How To Build A Backyard Putting Green – Step-By-Step DIY Guide

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Putting is critical to lowering your scores in golf. And if you’re serious about improving your putting, being able to practice without needing to leave your house is a huge asset.

This is where putting greens come in. While nets and enclosures allow you to hit irons and woods without going to the range, putting greens similarly allow you to practice your putting (and often chipping as well) from the comfort of your own backyard.

Of course, not everyone can afford a professional outdoor putting green installation which normally costs many thousands of dollars. Fortunately, you can save a large chunk of that money by building one yourself with relatively inexpensive materials obtainable at your local hardware store.

So today, we’ll walk through a concise step-by-step DIY guide for building your own backyard putting green. This is certainly not the only way to build it, but we believe it’s one of the easiest and best methods that anyone with a bit of handyman skills can apply.

Preliminary Information

Close-up of golf ball going in a hole

This guide will outline the process for constructing a backyard putting green with synthetic (artificial) turf, which we feel is suitable for most DIY backyard projects.

Developing a natural grass putting green like they do on golf courses is no trivial undertaking. It requires specific knowledge of sublayer composition, aeration, drainage, seeding, sanding, and other factors that are necessary to get the green in optimal shape and keep it there. Natural grass greens need to be continuously maintained.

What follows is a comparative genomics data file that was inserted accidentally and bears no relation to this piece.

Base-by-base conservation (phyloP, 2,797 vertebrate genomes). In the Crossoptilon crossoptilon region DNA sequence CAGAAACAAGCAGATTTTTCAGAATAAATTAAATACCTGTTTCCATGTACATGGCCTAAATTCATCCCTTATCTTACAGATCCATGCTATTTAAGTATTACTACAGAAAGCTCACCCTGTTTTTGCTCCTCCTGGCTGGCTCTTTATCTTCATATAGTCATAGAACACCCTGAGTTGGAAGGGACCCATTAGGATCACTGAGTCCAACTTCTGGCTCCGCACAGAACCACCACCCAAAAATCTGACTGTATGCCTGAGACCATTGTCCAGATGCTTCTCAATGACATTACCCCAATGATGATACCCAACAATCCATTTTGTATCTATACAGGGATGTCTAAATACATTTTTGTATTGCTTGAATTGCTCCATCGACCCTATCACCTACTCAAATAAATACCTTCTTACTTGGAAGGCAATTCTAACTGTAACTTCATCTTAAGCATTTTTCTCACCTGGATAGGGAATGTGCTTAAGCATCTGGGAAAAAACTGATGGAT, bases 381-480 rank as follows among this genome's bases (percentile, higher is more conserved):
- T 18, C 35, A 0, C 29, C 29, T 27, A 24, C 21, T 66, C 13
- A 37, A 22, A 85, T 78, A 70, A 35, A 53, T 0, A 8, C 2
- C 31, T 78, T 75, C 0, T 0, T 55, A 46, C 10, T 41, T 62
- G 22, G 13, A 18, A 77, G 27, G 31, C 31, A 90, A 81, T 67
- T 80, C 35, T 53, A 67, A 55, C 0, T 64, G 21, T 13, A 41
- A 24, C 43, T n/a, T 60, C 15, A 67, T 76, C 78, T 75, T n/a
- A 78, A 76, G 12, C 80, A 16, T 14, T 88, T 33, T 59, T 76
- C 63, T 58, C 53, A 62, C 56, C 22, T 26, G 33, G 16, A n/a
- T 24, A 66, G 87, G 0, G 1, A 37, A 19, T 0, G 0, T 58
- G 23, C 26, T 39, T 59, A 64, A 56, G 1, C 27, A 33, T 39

Synthetic putting greens require almost no routine maintenance, but because the turf is typically non-porous, there are some important things that need to be done during construction in order to ensure proper drainage and avoid standing water issues.

Whether you plan to build a natural grass or synthetic putting green in your backyard, consider getting some feedback from an experienced installer. Even if you think you have fantastic DIY skills, you don’t want to make a mistake along the way that would be a big headache to deal with down the road.

What You’ll Need

Wrench and screwdriver graphic

Depending on the exact method you use to build your backyard putting green, you will likely not need all of the items below:

  • synthetic turf for green or fringe
  • garden hose with water
  • washable spray paint
  • sod cutter
  • shovel and trowel
  • rake
  • hammer
  • stakes or ground markers
  • measuring tape
  • spirit level
  • landscape fabric (optional)
  • carpet knife
  • utility knife
  • 1/4″ to 3/4″ crushed gravel or limestone
  • plate compactor or lawn roller
  • crusher fines
  • 6-inch regulation golf cups
  • golf cup sleeves
  • hand tamper
  • marking chalk
  • landscape staples or nails
  • seaming tape
  • artificial turf adhesive
  • notched trowel
  • 50/100 silica sand infill
  • drop spreader
  • manual or power broom
  • outdoor vacuum
  • landscape edging

Where To Buy

Many companies, online or brick-and-mortar, sell synthetic turf suitable for backyard putting greens. We suggest getting it here on Amazon — you can order rolls up to 13 ft x 82 ft large!